I believe that the rule the majority has fashioned is antithetical to the purpose of the penalty and is likely to prove difficult to enforce. The subordination penalty is triggered when a lender fails to record a building loan contract or amendments thereto, or when information in filed agreements proves to be false. The burden it imposes on lenders is minimal—the statutory requirement is met merely by filing the pertinent documents in the County Clerk's Office. One of the purposes behind the recording requirement is to make future contractors, laborers and material suppliers aware of the funds available for construction so that, prior to working on a project, they can make knowledgeable decisions concerning the amount of labor or materials to expend and the type of payment and security terms to demand. When acquisition funds are part of the loan, this necessarily diminishes the amount available to fund improvements on the real property. But if contractors are unaware of the extent to which the loan covers acquisition costs due to the failure to file a building loan contract, they may expend more labor and materials, and on different terms, than would have been the case had they been provided with the accurate information that the statute requires.
Moreover, if documents are not timely filed prior to the recording of the mortgage, resulting in the terms of the loan not being reflected in the public record, courts will be left to reconstruct the loan agreement between the lender and the building owner after the fact during a foreclosure action or other litigation when there may be disputes concerning the scope of the contract and the intent and effect of various written and oral modifications. This problem is apparent here where the lender's view concerning the terms of the arrangement—whether certain documents were superceded or remained in effect—has evolved over the course of litigation and where the defaulting borrower did not participate and clarify the record. The bottom line is that, after a deal has gone south, it may be difficult to discern precisely what proportion of a loan was earmarked for acquisition expenses and what portion was actually expended for that purpose (a dispute of that kind apparently arose in Yankee Bank )—and the courts, as well as the contractors, laborers and material suppliers will be at the mercy of the parties to the loan to resolve the controversy. Timely recording of the proper documents when the loan occurs and prior to the filing of the mortgage obviates this problem. Of course, the subordination penalty will only come into play when that has not happened and I fear that the rule the majority adopts today will add to the confusion.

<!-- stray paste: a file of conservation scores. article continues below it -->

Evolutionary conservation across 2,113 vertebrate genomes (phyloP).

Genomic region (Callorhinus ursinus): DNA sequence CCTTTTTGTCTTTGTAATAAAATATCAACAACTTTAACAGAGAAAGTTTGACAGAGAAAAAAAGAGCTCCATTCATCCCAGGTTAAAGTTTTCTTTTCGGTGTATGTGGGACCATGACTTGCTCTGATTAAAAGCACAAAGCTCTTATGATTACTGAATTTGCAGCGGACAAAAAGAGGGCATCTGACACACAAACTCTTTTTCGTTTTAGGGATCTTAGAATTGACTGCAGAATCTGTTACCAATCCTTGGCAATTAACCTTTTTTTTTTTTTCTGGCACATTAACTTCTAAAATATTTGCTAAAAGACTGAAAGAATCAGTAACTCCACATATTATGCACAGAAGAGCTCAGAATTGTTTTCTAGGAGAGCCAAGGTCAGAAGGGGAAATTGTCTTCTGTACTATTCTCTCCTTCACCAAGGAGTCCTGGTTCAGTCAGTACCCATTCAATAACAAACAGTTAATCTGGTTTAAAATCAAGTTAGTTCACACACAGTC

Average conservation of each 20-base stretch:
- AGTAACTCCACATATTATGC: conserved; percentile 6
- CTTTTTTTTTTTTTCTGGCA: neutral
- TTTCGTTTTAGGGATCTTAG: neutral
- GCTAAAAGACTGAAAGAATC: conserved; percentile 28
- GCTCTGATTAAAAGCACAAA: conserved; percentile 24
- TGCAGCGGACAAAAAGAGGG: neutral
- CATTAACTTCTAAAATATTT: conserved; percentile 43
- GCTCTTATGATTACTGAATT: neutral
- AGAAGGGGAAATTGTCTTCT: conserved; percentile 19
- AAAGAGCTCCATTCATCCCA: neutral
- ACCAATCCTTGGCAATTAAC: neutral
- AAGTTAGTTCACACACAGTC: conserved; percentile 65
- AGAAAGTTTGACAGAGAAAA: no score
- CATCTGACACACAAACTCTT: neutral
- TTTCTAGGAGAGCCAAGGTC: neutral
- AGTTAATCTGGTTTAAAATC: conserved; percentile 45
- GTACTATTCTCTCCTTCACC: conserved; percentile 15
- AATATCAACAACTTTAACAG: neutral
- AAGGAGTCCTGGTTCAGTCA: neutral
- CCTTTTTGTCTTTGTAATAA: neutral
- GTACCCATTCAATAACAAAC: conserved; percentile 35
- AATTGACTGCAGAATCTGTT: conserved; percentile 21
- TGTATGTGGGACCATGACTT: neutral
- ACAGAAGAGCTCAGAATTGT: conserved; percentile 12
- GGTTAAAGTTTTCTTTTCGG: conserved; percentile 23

For all of these reasons, I conclude that the majority's bifurcation rule unnecessarily complicates the application of the subordination penalty which, as constructed by the Legislature, should be straightforward and require nothing more than giving the lender's mortgage the priority it would have had if it had been recorded after the mechanics' liens. The Legislature appears to have made a considered decision that as between the lender, who could have protected its investment in full merely by timely recording its documents, and the contractors, laborers and material suppliers, who were inappropriately kept in the dark, it is the lender who should bear the loss. It is not for the courts to disturb that decision by creating a limitation on the subordination penalty that does not appear anywhere in the statute. Because the majority does so, I respectfully dissent from the majority's opinion to the extent that it holds that $5.5 Million of the loan proceeds were not subject to the subordination penalty.
Judgment appealed from and order of the Appellate Division brought up for review modified, without costs, in accordance with the opinion herein and, as so modified, affirmed.
Chief Judge LIPPMAN and Judges SMITH, PIGOTT and RIVERA concur.Judge GRAFFEO dissents in part in an opinion.Judge ABDUS–SALAAM took no part.